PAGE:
A spokeswoman for the press office at the Egyptian embassy in Washington DC did not return a call inquiring about Suleiman’s status. Gamal Eid, Suleiman’s lawyer in Egypt, did not respond to a phone call.
Accused of insulting Islam and the president
Suleiman was first arrested in Alexandria on November 6, 2006. Authorities extended his detention several times and eventually filed formal charges against him and brought him to trial.
Suleiman pleaded not guilty, but in February 2007 a judge convicted him for defaming president Hosni Mubarak, inciting hatred of Islam, and inciting the overthrow of the government, among other charges. The judge handed Suleiman a four-year prison sentence.
Suleiman’s conviction sparked widespread coverage in the media and worldwide demonstrations from Sweden to the United States. The US state department publicly expressed concern about Suleiman’s conviction and gave his arrest a critical mention in its 2006 human rights report.
Fathy said he first met Suleiman when he and 14 other activists were arrested and detained in the Borg al-Arab for eight days. They had been attending a protest in Alexandria that involved the April 6 Movement, a collection of tens of thousands of young, educated Egyptians that has coalesced on Facebook around a collective disenchantment with Egypt’s economic stagnation, repressive attitude toward free speech, and corrupt government.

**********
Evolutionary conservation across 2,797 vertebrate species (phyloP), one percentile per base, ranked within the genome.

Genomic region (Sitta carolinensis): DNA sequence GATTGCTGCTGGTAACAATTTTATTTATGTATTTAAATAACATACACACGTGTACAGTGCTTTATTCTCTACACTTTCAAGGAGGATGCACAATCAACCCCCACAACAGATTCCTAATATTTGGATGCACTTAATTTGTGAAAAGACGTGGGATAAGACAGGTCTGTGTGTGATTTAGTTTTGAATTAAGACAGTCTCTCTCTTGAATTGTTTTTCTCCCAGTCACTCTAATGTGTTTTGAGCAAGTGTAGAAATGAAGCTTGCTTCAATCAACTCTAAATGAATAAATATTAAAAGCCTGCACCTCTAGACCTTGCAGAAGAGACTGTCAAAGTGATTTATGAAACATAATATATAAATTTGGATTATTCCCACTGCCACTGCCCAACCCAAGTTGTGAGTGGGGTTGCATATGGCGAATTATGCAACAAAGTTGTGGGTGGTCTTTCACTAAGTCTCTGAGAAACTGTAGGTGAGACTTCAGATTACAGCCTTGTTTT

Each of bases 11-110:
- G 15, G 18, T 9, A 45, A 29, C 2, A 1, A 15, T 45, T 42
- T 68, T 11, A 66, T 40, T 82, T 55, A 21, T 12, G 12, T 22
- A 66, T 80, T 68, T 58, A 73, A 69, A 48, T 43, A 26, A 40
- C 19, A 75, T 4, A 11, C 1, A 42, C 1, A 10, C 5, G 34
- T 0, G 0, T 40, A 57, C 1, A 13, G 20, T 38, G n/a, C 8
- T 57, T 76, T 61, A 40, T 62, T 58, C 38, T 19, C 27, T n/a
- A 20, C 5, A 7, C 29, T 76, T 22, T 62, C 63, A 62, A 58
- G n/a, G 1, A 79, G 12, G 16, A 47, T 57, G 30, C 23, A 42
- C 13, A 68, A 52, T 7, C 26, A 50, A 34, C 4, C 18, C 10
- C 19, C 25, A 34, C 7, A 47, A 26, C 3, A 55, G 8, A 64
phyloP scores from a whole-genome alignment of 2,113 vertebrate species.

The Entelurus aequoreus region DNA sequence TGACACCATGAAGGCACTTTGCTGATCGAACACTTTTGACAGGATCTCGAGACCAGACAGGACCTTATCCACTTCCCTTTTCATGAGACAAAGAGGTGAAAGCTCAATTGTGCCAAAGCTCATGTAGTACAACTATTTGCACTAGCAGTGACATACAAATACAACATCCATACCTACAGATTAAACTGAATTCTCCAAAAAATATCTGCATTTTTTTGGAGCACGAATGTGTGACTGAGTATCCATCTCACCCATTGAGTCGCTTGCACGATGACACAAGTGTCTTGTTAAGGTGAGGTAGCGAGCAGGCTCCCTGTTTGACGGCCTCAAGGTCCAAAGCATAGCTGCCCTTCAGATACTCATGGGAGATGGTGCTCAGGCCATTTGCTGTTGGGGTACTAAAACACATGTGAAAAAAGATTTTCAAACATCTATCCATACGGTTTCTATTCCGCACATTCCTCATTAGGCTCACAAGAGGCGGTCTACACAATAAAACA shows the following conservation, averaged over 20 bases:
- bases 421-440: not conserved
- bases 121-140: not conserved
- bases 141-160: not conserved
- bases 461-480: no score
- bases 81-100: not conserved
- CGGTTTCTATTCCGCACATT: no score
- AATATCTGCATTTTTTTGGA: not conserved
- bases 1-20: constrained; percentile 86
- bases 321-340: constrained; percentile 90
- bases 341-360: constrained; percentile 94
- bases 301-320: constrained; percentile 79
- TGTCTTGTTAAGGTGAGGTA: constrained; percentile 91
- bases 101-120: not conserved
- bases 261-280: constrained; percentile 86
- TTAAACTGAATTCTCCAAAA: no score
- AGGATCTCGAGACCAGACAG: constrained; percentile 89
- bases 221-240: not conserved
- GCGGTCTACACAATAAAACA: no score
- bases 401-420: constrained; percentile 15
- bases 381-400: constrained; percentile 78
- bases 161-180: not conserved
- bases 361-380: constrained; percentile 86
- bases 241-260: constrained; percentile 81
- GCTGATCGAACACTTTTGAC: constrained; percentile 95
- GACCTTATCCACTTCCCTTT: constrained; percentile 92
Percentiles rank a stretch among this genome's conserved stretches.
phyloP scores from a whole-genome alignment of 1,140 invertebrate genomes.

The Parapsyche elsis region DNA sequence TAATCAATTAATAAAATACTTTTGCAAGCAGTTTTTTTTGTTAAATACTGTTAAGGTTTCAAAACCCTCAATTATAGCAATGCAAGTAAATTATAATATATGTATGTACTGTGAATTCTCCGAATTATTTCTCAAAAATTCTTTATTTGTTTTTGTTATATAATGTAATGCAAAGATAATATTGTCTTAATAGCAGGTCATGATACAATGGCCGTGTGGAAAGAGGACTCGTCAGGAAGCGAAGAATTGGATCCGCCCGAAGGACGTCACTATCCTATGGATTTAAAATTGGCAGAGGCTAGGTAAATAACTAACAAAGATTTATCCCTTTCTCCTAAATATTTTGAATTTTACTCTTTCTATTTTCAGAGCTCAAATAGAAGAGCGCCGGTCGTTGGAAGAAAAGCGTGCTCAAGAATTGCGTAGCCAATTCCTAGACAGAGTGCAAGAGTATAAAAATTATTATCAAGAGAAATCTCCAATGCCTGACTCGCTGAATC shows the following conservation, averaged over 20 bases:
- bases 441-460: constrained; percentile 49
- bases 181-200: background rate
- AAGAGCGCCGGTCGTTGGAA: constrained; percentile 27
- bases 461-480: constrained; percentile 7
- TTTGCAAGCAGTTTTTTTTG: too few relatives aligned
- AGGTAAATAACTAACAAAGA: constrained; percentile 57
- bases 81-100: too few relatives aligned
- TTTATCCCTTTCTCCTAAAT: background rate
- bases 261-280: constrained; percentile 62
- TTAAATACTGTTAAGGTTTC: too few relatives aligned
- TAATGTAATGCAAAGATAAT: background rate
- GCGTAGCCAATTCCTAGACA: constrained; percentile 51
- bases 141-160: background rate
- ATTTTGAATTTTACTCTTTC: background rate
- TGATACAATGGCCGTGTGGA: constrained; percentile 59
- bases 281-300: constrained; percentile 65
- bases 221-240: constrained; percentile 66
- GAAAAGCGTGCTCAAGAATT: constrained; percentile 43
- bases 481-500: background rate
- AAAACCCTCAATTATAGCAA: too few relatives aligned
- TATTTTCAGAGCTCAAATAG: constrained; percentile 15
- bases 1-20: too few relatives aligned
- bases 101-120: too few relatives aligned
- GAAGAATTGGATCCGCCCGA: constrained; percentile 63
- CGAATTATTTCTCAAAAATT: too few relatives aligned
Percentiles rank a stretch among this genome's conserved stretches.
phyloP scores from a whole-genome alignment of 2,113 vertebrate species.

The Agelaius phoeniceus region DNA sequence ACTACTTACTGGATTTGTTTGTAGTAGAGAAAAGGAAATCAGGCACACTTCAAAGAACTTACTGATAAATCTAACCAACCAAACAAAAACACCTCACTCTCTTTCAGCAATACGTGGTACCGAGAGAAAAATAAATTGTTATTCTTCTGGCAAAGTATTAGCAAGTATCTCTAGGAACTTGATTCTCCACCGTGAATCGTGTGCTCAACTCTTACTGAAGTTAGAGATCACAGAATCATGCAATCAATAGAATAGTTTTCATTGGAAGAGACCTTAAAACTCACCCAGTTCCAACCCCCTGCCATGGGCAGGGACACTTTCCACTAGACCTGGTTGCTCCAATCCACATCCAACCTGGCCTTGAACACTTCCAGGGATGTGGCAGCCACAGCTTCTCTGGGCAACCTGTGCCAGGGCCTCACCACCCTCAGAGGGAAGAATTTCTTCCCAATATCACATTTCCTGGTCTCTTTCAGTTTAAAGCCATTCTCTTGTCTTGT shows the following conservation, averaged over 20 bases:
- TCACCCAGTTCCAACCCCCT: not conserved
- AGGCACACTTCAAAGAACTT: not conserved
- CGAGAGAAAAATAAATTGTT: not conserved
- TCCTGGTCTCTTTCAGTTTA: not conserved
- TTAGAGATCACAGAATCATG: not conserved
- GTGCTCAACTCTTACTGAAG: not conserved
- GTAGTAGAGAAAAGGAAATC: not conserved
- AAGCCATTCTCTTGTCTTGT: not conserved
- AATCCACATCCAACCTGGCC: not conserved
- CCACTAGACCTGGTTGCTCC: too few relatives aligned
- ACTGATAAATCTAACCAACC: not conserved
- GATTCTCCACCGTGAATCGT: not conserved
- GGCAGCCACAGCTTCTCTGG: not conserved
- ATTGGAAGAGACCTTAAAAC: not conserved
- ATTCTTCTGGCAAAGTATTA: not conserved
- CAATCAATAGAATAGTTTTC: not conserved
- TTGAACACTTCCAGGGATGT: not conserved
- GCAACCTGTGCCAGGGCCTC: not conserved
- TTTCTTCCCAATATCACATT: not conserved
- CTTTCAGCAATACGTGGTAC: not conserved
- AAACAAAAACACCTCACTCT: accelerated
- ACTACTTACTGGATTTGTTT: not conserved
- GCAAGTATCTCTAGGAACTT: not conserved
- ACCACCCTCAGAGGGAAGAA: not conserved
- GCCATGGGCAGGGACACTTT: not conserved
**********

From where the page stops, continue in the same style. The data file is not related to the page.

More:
It was Fathy’s first time in jail, and he said Suleiman helped him adjust.
“I [was not] allowed to contact my parents or my lawyers … I [did not] have the regular rights of the prisoners,” Fathy said. “We met Kareem, and he was providing some books for us to read in the prison, he was supporting us and trying to make us calm.”
Writing under the pseudonym Kareem Amer, Suleiman expounded prolifically on his blog, addressing issues of political repression, religious extremism and women’s rights. He attended al-Azhar University in Cairo, considered the seat of orthodox Sunni Muslim theology, and enrolled in the department of sharia and legal studies before eventually being expelled.
His writings had led authorities to question him even before his eventual November 2006 detention. In October 2005, Muslims and Coptic Christians clashed in Alexandria over the sale of a DVD recording of a play called “Once I Was Blind But Now I See” that depicted a poor, young Copt who is drawn to Islamist militants who then try to kill him. Three people died and a nun was stabbed by a young Muslim man.
Suleiman wrote a blog post about the Alexandria unrest, saying “the Muslims have taken the mask off to show their true hateful face, and they have shown the world that they are at the top of their brutality, inhumanity, and thievery”.
Fathy told Al Jazeera: “Before going to the prison, I just was a little bit affected by his reputation for defaming Islam. After meeting him and reading more and thinking more, now and for the last two years, I am a very strong supporter for his freedom.
“I might disagree with his opinions, but I also disagree with the arrest for his opinions.”